Sometimes one has to do something just for the experience. I had never travelled on a extended bus trip: so, I could not honestly relate to what many others experience. I, therefore, chose to travel from Quito, Ecuador to the Royal de Cameron Resort and Spa on the northern coast of Peru by bus. It was also an opportunity to get to know my travelling companions from the Ecuador travel industry.
The initial plan was to depart Quito at 07:30 PM one evening and arrive at the resort for breakfast the following morning. That changed to a 10:30 PM departure.
Not wanting to miss the ride, I arrived on time. Others did not, and we waited and waited. It seems to be a cultural expectation to be late. We finally left a few moments before midnight when the last of the passengers arrived.
The bus was in a reasonably good shape; albeit that the seats were not as comfortable as when new and the shock absorbers appeared ready to be replaced. There was an on-board bathroom and a sign that declared that it was for women only; and only for urination. Men and women in need of a bowel movement were to wait for a stop, about every six hours. As the ride got
underway, a cheaply produced movie was shown on a drop-down screen at the front. Our driver was congenial, always smiling and willing to help.
In daylight, the ride through the mountains to the coast would be a scenic one. At night, it was a long, cold, black experience. Fortunately, I knew to have a warm jacket, even though I was heading to the beach. Anyone travelling through the mountains must always be prepared for cold. There seems to be a common avoidance of turning on car / bus heaters.
I dozed off and on, never enough to relieve fatigue.
As morning neared, my ears popped as we descended altitude. The sky was grey, overcast. At 6 AM, one could already feel the heat. We stopped for breakfast.
All main roads in Ecuador are well paved; though directional signage is invariably poor. We passed a head-on collision where, evidently, a driver erred in finding his way in the dark of night.
Small farms showed signs of awakening. By 06:15 AM, uniformed students stood along the roadside waiting for their school bus. They all appeared clean and well groomed; though almost all had come from simple cement block or bamboo homes.
By 07:00, roadside fruit stands and restaurants appeared. By restaurant, I mean the presence of a gas burner heating a wok like pan for frying pork and local produce. Some offered plastic tables and chairs.
We passed a very old fuel truck bearing warning signs of the danger of combustion. Smoking his cigarette, the driver was proceeding merrily on his way.
There was a one-half hour pit stop and we moved on, passing extremely large plantations of bananas and sugar cane.
Poverty was clearly visible and extreme. It occurred to me that here and in the northern Ecuadorian coastal province of Esmeraldas, where major corporations dominate the agricultural scene, the severest poverty prevailed. Evidently, industry was not enhancing the lives of the people who work their fields.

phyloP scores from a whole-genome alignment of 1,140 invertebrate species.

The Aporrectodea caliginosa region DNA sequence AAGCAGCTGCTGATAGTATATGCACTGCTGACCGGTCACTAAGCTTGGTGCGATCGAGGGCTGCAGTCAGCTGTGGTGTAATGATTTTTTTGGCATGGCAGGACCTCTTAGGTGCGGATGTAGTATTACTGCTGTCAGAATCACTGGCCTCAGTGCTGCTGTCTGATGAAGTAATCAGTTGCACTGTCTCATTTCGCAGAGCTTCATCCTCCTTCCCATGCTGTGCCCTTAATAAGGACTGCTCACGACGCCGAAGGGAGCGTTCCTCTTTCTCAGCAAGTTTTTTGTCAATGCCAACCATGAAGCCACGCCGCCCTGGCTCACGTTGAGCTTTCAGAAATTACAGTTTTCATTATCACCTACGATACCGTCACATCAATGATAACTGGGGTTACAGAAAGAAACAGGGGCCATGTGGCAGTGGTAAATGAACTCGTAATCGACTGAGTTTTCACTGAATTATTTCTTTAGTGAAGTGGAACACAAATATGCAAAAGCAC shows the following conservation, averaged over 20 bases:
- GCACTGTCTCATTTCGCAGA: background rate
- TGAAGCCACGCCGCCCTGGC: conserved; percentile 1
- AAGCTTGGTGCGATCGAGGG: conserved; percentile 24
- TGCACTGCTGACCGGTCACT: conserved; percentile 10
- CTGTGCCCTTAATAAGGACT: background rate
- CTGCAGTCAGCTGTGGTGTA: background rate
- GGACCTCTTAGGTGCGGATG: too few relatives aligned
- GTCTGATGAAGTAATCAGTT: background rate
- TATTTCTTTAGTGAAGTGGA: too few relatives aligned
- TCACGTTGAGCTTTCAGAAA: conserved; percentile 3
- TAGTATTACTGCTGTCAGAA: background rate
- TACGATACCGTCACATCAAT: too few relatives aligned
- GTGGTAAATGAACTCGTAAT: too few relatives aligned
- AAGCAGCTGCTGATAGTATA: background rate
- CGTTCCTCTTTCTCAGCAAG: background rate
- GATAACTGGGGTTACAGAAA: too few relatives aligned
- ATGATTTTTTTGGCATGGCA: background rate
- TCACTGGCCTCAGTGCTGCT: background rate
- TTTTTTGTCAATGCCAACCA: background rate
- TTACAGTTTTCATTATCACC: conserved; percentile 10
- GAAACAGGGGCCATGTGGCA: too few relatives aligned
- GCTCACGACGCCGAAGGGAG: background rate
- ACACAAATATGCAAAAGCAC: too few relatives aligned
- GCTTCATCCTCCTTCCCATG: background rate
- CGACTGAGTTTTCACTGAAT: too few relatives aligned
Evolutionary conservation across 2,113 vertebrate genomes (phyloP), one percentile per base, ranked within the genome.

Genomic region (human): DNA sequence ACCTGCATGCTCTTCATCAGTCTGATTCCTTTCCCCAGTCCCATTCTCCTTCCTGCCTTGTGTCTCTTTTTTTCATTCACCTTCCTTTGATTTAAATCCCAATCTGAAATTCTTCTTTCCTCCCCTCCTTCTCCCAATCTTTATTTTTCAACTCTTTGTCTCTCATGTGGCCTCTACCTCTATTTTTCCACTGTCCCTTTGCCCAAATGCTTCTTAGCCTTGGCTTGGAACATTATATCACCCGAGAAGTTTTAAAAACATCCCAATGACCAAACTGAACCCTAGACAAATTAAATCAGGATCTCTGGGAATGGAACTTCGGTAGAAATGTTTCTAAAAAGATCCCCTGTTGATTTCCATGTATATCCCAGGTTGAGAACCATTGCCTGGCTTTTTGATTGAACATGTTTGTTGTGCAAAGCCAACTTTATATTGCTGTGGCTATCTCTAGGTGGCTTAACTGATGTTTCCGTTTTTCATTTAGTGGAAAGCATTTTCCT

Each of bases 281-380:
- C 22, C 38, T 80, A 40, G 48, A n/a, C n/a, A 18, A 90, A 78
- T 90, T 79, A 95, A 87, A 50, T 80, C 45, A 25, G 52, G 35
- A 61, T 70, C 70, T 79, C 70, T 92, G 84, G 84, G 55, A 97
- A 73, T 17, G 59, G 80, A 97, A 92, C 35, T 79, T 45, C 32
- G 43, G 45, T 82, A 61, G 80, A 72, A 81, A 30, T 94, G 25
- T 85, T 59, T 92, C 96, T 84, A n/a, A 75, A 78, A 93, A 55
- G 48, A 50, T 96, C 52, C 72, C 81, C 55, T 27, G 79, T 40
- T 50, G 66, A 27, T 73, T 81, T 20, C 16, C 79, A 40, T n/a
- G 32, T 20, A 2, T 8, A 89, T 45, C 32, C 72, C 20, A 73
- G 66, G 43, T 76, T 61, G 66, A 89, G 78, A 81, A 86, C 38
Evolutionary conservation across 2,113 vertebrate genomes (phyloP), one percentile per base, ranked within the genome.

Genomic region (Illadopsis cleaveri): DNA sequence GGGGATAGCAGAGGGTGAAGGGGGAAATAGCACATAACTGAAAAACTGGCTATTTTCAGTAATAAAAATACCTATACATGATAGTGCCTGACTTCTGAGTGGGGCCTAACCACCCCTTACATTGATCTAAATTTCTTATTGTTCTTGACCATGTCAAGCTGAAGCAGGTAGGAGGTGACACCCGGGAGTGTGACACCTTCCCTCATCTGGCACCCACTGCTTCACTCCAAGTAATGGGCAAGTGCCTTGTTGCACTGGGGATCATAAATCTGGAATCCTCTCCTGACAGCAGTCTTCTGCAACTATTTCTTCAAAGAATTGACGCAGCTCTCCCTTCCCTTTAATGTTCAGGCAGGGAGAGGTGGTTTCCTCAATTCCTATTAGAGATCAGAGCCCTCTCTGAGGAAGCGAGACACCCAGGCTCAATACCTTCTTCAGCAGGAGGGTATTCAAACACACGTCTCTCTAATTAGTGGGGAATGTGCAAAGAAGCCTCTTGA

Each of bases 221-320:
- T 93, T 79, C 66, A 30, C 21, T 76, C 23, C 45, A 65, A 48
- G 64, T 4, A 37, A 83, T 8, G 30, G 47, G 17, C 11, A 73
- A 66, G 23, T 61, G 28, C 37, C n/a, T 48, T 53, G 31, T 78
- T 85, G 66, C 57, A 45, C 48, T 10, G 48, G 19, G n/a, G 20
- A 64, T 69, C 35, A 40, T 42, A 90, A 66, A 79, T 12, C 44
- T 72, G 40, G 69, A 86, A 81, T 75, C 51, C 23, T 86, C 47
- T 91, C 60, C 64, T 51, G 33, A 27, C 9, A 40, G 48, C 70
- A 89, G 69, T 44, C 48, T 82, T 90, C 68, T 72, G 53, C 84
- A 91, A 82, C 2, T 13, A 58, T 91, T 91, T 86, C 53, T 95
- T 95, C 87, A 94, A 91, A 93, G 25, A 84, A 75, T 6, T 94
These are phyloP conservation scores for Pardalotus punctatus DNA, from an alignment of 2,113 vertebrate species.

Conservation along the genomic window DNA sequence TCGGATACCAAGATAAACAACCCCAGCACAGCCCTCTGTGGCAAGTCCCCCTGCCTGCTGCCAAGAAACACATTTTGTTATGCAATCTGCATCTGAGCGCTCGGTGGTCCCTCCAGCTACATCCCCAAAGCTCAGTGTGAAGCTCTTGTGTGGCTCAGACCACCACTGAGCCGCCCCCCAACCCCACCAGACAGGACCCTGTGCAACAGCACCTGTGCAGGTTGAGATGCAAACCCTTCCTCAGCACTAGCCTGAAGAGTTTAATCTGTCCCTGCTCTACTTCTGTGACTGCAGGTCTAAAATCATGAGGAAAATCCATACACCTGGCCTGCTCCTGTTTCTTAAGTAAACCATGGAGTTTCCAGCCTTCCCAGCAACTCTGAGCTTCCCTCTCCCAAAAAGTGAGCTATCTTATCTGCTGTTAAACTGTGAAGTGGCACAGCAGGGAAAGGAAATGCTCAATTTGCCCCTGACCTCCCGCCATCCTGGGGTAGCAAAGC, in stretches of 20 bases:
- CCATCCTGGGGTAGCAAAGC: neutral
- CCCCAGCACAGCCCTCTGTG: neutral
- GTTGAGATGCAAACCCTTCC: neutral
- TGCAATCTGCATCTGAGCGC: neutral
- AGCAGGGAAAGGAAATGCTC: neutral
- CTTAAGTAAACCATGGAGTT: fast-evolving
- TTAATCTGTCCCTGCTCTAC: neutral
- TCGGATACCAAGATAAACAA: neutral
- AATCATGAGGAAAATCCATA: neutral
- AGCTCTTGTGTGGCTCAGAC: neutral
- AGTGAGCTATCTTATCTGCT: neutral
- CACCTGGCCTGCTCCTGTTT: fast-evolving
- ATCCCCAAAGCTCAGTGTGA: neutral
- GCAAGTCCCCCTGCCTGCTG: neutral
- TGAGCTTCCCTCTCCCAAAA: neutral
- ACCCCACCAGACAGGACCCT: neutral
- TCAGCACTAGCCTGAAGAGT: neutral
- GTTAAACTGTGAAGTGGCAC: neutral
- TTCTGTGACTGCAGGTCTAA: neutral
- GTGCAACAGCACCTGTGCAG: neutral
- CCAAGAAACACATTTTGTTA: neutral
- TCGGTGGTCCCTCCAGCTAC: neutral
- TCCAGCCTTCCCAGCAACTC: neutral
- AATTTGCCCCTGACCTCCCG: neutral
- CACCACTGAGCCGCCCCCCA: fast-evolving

Huaquillas is an Ecuadorian black market town near the border of Peru. Fascination and the opportunity to buy cheap products led to a vote being taken and a decision to make at three hour shopping stop.
Keeping in mind the prevailing poverty, the streets were lined with stalls offering almost everything that you could carry in your hand. Shops in the buildings offered larger items. I was particularly fascinated by the large number of money changers. About every 20 meters (22 yards) along both sides of the streets sat men with brief cases loaded with Ecuadorian (US dollarized) and Peruvian currency.
A passing police officer confirmed that, despite their public and seemingly worriless presence, robberies were frequent. I didn’t buy anything; but, my lady purchased a few items that she said were incredibly low priced.
I couldn’t resist taking a photo of this bicycle delivery man.
Before getting on the bus, I saw a lady who, showed the rigours of a tough life in her face.
Wanting to add to my collection of photos of the elderly, I asked her if I could take her photo. She agreed.
Normally, I am a fair judge of when I can give a dollar in advance of taking the photo; but, rarely, I err. This time, the, approximately 85 year old, lady took the dollar and ran. I chided her, but she
continued running, as much as a woman of her age, showing infirmity, could run. She stopped often to catch her breath and look back at me, grinning widely, thrilled at having successfully taken advantage of me.
We crossed the border into Peru and witnessed the continuing poverty. The landscape changed as we neared the coast, to be extremely arid and hilly. The shorelines, as far as the eye could see, was a beautiful beach.
We arrived at the Punta Sal Resort and Spa at 4 PM.
To say the least, I am not, now, a fan of long bus rides. However, I would not want to miss the very benefit, the rich experiences, that ground travel presents. Perhaps I'll take shorter trips in the future ?
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